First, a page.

Perth Festival

15th - 27th May 2017
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Loudon Wainwright III

Loudon Wainwright III

Tuesday 24th May 2011

Perth Concert Hall, 20:00

This event was part of the 2011 Festival Programme.

Tickets will be available on the door on the night.

American songwriter, folk singer, humorist and actor, who won a Grammy for Best Traditional Folk Album "High Wide & Handsome" in January 2010.

Loudon Snowden Wainwright III (born September 5, 1946) is a Grammy Award-winning, American songwriter, folk singer, humorist, and actor. He is the father of musicians Rufus Wainwright, Martha Wainwright and Lucy Wainwright Roche, brother of Sloan Wainwright, and the former husband of the late folk singer Kate McGarrigle.

Wainwright's career began in the late 1960s. He had played the guitar while in school but later sold it for yoga lessons while living in San Francisco. Later, in Rhode Island, Wainwright's grandmother got him a job working in a boatyard. An old lobsterman named Edgar inspired him to borrow a friend's guitar and write his first song, "Edgar". Wainwright soon bought his own guitar and in about a year wrote nearly twenty songs. He went to Boston and New York City to play in folk clubs and was eventually "discovered" by Milton Kramer, who became his manager. He acquired a record deal with Atlantic Records, who released his first album in 1970.

Wainwright is perhaps best known for the 1972 novelty song Dead Skunk (in the Middle of the Road) and for playing Captain Calvin Spalding (the "singing surgeon") on the American television show, M*A*S*H. His appearances spanned three episodes in its third season (1974-1975), including the episode "Rainbow Bridge".[3]

Using a witty, self-mocking style, Wainwright has recorded over twenty albums on eleven different labels. Two of his albums have been nominated for Grammy Awards: I'm Alright (1985) and More Love Songs (1986).[4]

Wainwright has also appeared in a number of films, including small parts in The Aviator, Big Fish, Elizabethtown, The 40-Year-Old Virgin, Knocked Up and the television series, Undeclared and Parks and Recreation.[3] In the late 1980s, Wainwright came to the attention of many people in Britain for the first time when he appeared as the resident singer with comedian Jasper Carrott in his UK show, Carrott Confidential, and has remained popular in the UK ever since.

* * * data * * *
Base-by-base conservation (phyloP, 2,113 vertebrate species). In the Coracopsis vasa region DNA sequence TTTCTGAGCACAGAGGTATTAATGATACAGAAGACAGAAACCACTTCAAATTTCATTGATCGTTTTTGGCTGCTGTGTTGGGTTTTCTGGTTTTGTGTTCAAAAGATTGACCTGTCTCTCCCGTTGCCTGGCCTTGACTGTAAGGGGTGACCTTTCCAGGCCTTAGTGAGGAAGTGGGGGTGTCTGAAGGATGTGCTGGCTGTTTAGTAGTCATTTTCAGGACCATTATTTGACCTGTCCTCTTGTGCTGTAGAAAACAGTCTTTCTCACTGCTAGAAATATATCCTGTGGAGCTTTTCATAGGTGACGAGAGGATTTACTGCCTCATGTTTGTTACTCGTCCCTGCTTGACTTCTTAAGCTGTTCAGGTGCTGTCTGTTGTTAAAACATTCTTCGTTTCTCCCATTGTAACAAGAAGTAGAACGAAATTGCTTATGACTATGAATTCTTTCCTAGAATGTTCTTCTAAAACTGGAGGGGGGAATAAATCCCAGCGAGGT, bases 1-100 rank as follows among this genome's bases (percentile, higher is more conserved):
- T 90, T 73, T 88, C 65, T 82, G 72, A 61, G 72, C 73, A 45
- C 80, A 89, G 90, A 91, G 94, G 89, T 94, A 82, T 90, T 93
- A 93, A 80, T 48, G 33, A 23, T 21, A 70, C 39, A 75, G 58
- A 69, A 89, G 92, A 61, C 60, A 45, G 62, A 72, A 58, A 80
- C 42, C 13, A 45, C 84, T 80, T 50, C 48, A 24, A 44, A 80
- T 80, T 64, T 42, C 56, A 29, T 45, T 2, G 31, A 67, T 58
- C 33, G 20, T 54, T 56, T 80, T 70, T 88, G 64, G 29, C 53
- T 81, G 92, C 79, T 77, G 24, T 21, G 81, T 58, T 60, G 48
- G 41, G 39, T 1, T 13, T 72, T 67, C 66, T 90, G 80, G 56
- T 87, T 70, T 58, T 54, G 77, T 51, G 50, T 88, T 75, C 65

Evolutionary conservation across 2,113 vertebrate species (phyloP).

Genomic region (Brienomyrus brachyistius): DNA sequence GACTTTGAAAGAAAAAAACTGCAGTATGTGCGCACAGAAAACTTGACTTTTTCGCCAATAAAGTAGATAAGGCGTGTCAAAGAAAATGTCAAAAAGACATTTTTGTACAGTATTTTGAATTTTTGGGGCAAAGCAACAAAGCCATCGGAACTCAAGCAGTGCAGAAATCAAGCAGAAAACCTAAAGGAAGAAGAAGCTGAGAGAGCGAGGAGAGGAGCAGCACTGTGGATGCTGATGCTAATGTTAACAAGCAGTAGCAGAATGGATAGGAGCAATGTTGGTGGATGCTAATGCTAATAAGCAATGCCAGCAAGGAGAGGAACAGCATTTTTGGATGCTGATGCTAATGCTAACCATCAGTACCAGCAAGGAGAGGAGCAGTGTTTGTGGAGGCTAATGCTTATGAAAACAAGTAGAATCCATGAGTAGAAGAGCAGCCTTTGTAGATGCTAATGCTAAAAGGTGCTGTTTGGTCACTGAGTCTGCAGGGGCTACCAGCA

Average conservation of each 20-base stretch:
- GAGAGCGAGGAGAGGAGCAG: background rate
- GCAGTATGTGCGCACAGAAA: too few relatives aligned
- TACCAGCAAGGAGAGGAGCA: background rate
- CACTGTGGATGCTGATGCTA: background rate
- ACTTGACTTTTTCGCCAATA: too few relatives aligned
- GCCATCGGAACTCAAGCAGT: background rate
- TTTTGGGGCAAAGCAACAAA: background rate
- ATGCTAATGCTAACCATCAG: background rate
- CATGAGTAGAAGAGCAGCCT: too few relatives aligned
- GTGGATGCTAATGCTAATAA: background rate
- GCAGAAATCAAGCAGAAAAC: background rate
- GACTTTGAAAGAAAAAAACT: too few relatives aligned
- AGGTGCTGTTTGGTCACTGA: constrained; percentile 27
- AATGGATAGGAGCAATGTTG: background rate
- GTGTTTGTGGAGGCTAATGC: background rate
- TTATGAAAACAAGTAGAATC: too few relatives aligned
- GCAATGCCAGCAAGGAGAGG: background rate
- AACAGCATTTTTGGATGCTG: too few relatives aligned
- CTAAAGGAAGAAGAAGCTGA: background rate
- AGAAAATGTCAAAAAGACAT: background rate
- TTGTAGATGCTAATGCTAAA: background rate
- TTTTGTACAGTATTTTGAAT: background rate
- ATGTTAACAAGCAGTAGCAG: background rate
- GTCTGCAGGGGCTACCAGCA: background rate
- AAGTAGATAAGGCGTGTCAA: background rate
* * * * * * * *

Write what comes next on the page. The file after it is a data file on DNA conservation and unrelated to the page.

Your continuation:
He appeared as a musical guest on Saturday Night Live, the season's 5th episode that was broadcast on November 15, 1975. He performed "Bicentennial" and "Unrequited to the Nth Degree" as a guest to Robert Klein.

Wainwright has claimed that, like many of his contemporaries, he was inspired musically by seeing Bob Dylan at the Newport Folk Festival in 1963. He was one of many young folksingers tagged as the "new Dylan" in the early 1970s, a fact that he later ruefully satirized in his song, "Talking New Bob Dylan", from History (1992).[5]

Wainwright was also a judge for the 4th annual Independent Music Awards.[6]

According to his own liner notes, Wainwright entered a period of deep depression following the death of his mother in 1997 and believed he could never write again. Retreating to his mother's cabin in the woods, he underwent therapy and gradually recovered, eventually recording the soul-baring Last Man on Earth in 2001. Since then his recording career has mostly returned to its previous frequency.

In September 2006, Wainwright and musician Joe Henry began composing the music to the Judd Apatow film, Knocked Up, which was released on June 1, 2007. In addition to composing the soundtrack, Wainwright appeared in the film in a supporting role as the protagonists' obstetrician.[7] He has also composed music for the new theatre production of Carl Hiassen's Lucky You, which premiered at the 2008 Edinburgh Festival Fringe.[8]

In January 2010, Wainwright won a Grammy for Best Traditional Folk Album ("High Wide & Handsome").

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